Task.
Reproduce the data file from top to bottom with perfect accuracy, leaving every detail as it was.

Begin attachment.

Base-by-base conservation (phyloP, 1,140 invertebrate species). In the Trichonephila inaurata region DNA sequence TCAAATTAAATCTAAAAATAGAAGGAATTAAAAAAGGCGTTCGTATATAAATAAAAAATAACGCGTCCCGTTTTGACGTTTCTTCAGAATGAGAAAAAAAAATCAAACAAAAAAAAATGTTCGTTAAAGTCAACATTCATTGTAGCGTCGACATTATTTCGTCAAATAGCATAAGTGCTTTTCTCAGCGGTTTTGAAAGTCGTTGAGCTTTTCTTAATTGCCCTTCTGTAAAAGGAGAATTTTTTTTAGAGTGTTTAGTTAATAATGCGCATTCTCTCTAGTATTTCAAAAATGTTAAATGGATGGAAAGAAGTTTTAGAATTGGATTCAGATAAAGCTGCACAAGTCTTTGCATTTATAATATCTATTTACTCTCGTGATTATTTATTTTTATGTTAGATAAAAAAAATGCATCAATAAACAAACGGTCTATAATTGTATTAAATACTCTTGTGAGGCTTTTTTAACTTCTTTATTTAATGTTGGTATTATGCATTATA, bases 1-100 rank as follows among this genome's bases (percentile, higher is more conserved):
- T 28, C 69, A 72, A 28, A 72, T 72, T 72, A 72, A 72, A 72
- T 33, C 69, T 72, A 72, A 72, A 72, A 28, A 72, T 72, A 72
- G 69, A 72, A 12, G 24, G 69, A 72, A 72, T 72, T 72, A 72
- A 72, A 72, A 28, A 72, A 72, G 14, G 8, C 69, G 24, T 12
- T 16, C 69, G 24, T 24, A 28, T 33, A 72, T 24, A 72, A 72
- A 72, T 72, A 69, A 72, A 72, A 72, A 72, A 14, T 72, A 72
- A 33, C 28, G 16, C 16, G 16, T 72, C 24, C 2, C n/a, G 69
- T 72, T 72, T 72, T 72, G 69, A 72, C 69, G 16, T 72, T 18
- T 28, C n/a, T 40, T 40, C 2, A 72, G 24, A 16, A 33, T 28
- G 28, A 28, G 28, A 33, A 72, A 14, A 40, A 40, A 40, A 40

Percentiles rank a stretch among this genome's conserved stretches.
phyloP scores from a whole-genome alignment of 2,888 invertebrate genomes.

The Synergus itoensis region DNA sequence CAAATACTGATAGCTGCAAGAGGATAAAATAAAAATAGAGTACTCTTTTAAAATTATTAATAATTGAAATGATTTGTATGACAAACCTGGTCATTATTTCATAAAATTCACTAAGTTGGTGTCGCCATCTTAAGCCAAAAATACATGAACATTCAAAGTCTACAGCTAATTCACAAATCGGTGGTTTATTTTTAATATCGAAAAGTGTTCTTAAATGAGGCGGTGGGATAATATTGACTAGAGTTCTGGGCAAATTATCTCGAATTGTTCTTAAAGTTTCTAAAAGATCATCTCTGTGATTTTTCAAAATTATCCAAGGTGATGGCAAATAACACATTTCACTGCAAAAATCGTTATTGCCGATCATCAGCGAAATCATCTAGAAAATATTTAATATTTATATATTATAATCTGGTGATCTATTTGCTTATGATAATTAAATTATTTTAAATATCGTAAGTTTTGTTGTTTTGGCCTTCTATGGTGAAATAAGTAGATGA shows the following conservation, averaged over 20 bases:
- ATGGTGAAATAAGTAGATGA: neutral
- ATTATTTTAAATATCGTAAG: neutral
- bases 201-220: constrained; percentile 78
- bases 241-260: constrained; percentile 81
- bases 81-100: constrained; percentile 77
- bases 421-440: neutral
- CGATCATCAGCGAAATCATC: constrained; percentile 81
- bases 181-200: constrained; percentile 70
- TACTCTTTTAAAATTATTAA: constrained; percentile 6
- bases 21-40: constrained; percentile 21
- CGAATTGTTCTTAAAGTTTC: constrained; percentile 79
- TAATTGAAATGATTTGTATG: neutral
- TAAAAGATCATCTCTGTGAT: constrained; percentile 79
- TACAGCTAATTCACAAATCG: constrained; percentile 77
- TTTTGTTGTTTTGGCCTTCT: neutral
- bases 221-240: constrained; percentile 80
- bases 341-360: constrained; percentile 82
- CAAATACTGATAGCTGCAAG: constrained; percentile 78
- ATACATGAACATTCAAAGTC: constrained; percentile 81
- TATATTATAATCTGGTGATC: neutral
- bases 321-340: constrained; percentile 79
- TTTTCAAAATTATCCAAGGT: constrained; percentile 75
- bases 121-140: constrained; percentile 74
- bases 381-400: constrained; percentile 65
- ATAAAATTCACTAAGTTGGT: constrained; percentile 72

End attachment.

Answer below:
Base-by-base conservation (phyloP, 1,140 invertebrate species). In the Trichonephila inaurata region DNA sequence TCAAATTAAATCTAAAAATAGAAGGAATTAAAAAAGGCGTTCGTATATAAATAAAAAATAACGCGTCCCGTTTTGACGTTTCTTCAGAATGAGAAAAAAAAATCAAACAAAAAAAAATGTTCGTTAAAGTCAACATTCATTGTAGCGTCGACATTATTTCGTCAAATAGCATAAGTGCTTTTCTCAGCGGTTTTGAAAGTCGTTGAGCTTTTCTTAATTGCCCTTCTGTAAAAGGAGAATTTTTTTTAGAGTGTTTAGTTAATAATGCGCATTCTCTCTAGTATTTCAAAAATGTTAAATGGATGGAAAGAAGTTTTAGAATTGGATTCAGATAAAGCTGCACAAGTCTTTGCATTTATAATATCTATTTACTCTCGTGATTATTTATTTTTATGTTAGATAAAAAAAATGCATCAATAAACAAACGGTCTATAATTGTATTAAATACTCTTGTGAGGCTTTTTTAACTTCTTTATTTAATGTTGGTATTATGCATTATA, bases 1-100 rank as follows among this genome's bases (percentile, higher is more conserved):
- T 28, C 69, A 72, A 28, A 72, T 72, T 72, A 72, A 72, A 72
- T 33, C 69, T 72, A 72, A 72, A 72, A 28, A 72, T 72, A 72
- G 69, A 72, A 12, G 24, G 69, A 72, A 72, T 72, T 72, A 72
- A 72, A 72, A 28, A 72, A 72, G 14, G 8, C 69, G 24, T 12
- T 16, C 69, G 24, T 24, A 28, T 33, A 72, T 24, A 72, A 72
- A 72, T 72, A 69, A 72, A 72, A 72, A 72, A 14, T 72, A 72
- A 33, C 28, G 16, C 16, G 16, T 72, C 24, C 2, C n/a, G 69
- T 72, T 72, T 72, T 72, G 69, A 72, C 69, G 16, T 72, T 18
- T 28, C n/a, T 40, T 40, C 2, A 72, G 24, A 16, A 33, T 28
- G 28, A 28, G 28, A 33, A 72, A 14, A 40, A 40, A 40, A 40

Percentiles rank a stretch among this genome's conserved stretches.
phyloP scores from a whole-genome alignment of 2,888 invertebrate genomes.

The Synergus itoensis region DNA sequence CAAATACTGATAGCTGCAAGAGGATAAAATAAAAATAGAGTACTCTTTTAAAATTATTAATAATTGAAATGATTTGTATGACAAACCTGGTCATTATTTCATAAAATTCACTAAGTTGGTGTCGCCATCTTAAGCCAAAAATACATGAACATTCAAAGTCTACAGCTAATTCACAAATCGGTGGTTTATTTTTAATATCGAAAAGTGTTCTTAAATGAGGCGGTGGGATAATATTGACTAGAGTTCTGGGCAAATTATCTCGAATTGTTCTTAAAGTTTCTAAAAGATCATCTCTGTGATTTTTCAAAATTATCCAAGGTGATGGCAAATAACACATTTCACTGCAAAAATCGTTATTGCCGATCATCAGCGAAATCATCTAGAAAATATTTAATATTTATATATTATAATCTGGTGATCTATTTGCTTATGATAATTAAATTATTTTAAATATCGTAAGTTTTGTTGTTTTGGCCTTCTATGGTGAAATAAGTAGATGA shows the following conservation, averaged over 20 bases:
- ATGGTGAAATAAGTAGATGA: neutral
- ATTATTTTAAATATCGTAAG: neutral
- bases 201-220: constrained; percentile 78
- bases 241-260: constrained; percentile 81
- bases 81-100: constrained; percentile 77
- bases 421-440: neutral
- CGATCATCAGCGAAATCATC: constrained; percentile 81
- bases 181-200: constrained; percentile 70
- TACTCTTTTAAAATTATTAA: constrained; percentile 6
- bases 21-40: constrained; percentile 21
- CGAATTGTTCTTAAAGTTTC: constrained; percentile 79
- TAATTGAAATGATTTGTATG: neutral
- TAAAAGATCATCTCTGTGAT: constrained; percentile 79
- TACAGCTAATTCACAAATCG: constrained; percentile 77
- TTTTGTTGTTTTGGCCTTCT: neutral
- bases 221-240: constrained; percentile 80
- bases 341-360: constrained; percentile 82
- CAAATACTGATAGCTGCAAG: constrained; percentile 78
- ATACATGAACATTCAAAGTC: constrained; percentile 81
- TATATTATAATCTGGTGATC: neutral
- bases 321-340: constrained; percentile 79
- TTTTCAAAATTATCCAAGGT: constrained; percentile 75
- bases 121-140: constrained; percentile 74
- bases 381-400: constrained; percentile 65
- ATAAAATTCACTAAGTTGGT: constrained; percentile 72